The second consideration is of particular concern to me personally. I understand the power of shame calling me into the shadows. That might surprise those of you who are only familiar with me as a speaker and writer, but for now just take my word for it. Because of my tendency to hide away, I love songs and stories that call us out to face our giants or climb the mountain – to be whatever it is we are meant to be against all odds. “This Is Me” is definitely one of those songs.

In the context of the film, the song challenges the notion of “You don’t belong here.” The temptation for many is to agree and go back into hiding. The song rejects that, asserting the opinions of others will no longer get in the way of one’s contribution to the world. But isn’t expressing this so aggressively as in “bursting through the barricades” or “gonna send a flood, gonna drown them out” arrogant? There’s a part of me that thinks so and would rather return to the shadows. In the film, however, these are metaphors to insist we be fully present in the situations we find ourselves in, not allowing others to diminish us. Yet many believers, including myself at times, think it is godly to be diminished as if that is the essence of true humility.

Some justify hiding away through an oft-misused Scripture which relates the words of John the Baptist as he neared the end of his public ministry (see John 3:22-30). When John’s disciples mentioned to him that people were beginning to flock to Yeshua, he said, “He must increase, but I must decrease” (John 3:30). I can’t tell you the number of times I have heard people use this in prayer, asking God to demonstrate his power, while keeping themselves from being noticed. Sounds humble, I know. But that has nothing to do at all with what John the Baptist was saying or with true humility. John was explaining that his task of introducing the Messiah was nearing completion, which was why more people were going to Yeshua than to him at this stage. Now that his job was almost done, it was time for him to fade into the background, so to speak. Prior to this, he had an essential part to play in which taking center stage was required.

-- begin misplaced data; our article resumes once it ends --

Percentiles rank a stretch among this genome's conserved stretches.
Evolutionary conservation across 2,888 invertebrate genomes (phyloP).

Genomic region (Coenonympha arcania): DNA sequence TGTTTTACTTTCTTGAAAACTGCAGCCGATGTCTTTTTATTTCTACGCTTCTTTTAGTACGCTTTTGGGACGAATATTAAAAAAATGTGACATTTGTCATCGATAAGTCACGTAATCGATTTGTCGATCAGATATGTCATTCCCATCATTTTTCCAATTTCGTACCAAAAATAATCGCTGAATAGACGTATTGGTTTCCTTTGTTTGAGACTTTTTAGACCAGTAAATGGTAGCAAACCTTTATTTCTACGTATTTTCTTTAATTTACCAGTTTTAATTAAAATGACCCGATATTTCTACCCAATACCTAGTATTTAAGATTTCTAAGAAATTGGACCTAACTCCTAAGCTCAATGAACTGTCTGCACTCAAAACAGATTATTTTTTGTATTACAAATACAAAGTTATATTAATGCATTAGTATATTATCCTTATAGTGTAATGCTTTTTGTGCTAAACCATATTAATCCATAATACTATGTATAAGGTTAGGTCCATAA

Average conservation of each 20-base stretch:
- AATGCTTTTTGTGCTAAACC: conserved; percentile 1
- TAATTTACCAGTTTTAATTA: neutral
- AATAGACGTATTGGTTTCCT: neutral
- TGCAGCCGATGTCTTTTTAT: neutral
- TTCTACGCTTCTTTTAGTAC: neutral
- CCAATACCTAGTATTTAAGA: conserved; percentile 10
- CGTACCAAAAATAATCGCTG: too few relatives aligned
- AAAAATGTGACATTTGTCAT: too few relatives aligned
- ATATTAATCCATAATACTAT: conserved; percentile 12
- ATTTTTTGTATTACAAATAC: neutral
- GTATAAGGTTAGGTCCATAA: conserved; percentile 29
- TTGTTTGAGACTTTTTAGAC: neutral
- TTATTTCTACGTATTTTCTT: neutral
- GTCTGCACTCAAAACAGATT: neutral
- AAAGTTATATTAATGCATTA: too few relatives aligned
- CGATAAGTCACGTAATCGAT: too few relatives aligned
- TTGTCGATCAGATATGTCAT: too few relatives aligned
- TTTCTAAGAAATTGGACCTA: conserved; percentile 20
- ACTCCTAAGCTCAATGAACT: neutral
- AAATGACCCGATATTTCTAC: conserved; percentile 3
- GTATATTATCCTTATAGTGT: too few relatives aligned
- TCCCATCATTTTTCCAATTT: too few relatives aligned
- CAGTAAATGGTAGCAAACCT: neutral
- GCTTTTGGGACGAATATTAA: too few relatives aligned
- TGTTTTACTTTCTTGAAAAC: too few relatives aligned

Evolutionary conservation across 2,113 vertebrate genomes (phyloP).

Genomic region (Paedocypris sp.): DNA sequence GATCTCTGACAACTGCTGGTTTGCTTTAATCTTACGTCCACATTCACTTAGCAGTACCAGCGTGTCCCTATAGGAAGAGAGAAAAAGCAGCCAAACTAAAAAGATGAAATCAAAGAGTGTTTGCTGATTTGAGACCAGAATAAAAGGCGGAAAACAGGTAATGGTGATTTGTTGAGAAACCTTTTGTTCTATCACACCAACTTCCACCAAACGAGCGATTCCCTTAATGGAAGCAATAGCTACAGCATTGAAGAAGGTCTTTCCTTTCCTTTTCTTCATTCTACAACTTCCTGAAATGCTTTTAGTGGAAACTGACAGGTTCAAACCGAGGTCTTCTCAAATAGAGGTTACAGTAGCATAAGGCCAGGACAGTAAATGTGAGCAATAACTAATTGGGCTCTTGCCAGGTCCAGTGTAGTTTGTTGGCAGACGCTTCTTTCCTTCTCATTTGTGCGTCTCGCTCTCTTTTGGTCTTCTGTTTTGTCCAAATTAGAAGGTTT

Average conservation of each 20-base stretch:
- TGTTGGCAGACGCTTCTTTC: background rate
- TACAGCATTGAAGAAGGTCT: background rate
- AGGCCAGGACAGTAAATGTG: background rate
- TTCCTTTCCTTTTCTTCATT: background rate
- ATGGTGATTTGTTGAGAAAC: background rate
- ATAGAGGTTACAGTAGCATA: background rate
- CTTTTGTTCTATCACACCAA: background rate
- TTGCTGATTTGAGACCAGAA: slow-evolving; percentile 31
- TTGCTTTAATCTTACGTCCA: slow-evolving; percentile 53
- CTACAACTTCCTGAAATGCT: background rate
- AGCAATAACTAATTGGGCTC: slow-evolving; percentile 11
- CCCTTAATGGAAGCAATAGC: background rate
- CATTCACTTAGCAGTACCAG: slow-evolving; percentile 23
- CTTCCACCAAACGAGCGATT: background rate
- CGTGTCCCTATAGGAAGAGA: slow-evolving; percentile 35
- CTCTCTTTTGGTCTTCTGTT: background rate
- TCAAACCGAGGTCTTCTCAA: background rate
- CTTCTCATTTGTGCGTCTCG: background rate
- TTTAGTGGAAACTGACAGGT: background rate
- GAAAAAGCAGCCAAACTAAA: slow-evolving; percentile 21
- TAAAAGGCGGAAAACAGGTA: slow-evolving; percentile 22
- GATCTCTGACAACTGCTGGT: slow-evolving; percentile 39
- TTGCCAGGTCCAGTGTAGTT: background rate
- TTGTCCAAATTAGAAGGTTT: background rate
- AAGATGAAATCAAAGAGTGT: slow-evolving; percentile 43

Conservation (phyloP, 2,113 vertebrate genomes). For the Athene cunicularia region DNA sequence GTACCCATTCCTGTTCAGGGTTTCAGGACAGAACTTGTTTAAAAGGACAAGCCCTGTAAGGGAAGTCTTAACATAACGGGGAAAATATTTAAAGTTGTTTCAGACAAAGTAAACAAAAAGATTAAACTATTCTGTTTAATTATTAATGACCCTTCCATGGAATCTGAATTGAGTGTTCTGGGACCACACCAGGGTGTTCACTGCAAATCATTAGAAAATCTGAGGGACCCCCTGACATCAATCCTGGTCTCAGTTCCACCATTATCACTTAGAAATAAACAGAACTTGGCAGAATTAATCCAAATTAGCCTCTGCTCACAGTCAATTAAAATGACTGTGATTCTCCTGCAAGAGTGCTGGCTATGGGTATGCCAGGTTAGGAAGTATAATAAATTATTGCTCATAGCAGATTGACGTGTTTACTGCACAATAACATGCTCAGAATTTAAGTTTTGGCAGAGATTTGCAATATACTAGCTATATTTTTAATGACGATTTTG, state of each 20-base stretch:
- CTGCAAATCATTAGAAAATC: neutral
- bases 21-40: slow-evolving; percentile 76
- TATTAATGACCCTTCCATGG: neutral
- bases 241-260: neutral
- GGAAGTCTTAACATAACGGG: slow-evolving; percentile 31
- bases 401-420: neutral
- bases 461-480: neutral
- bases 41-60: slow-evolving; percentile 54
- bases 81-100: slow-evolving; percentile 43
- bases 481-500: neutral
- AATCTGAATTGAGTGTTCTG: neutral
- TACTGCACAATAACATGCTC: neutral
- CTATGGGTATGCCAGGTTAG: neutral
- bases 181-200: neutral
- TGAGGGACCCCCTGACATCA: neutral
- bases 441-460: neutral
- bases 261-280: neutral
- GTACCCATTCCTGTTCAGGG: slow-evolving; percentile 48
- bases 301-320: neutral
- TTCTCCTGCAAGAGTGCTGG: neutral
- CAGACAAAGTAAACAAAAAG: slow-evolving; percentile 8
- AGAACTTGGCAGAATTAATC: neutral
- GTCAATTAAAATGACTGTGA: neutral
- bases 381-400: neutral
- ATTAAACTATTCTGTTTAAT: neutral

Hiding away is not humility, but fear due to shame. The aggressive posture of “This Is Me” is not really toward others, but toward ourselves. In spite of the freedom secured by Yeshua on our behalf, we remain our own brutal taskmaster, standing in the way of all God wants us to be both in and through us. We don’t oppress ourselves completely on our own. We leverage the impressions and opinions of others, past and present, to justify our continued imprisonment. But we are no longer slaves, we are fearless children of God (see John 1:12; Romans 8:15; Galatians 4:6-7).

Far from hiding in the shadows, we are to let our light shine for the world to see. Yet many of us have been intimidated into the shadows, shamed into silence, agreeing that we don’t belong. But we do! The song declares “I’m not scared to be seen; I make no apologies.” Apologies are appropriate when we have wronged God or others. But we are not to apologize for being “me” as if we have no God-given place in the world. We have nothing to be ashamed of. How can we be when we have the very help the world is desperate for? That they don’t know it is beside the point. That we don’t know it undermines what God wants to do in the world.

God wants to do great things through his people, but he can’t use us if we are hiding away. Sure, we are weak and wounded. We make mistakes – sometimes big ones – but he can handle that, especially if we cooperate with him. Nothing is going to happen if we hide in the shadows. It’s time to come out and let ourselves be seen for who we really are.

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This early presentation of “This Is Me,” sung by  Keala Settle at a workshop session, illustrates the challenge of coming out of the shadows.


Pixar’s Inside Out – a Biblical Perspective


For those who live according to the flesh set their minds on the things of the flesh, but those who live according to the Spirit set their minds on the things of the Spirit. (Romans 8:5)

Pixar’s latest offering, Inside Out, is true to what we have come to expect from this highly successful film studio. It’s delightful, it’s creative, it’s funny, unusually insightful, and there’s nothing unnecessarily crude or risqué.

Inside Out is the story of a pre-teen girl named Riley, as told from the perspective of her emotions, who are personified as an interesting assortment of characters. Through the story we learn how important this whole assortment of emotions really is, even those which we tend to avoid – so relevant in a society that tends to overvalue happiness and fun.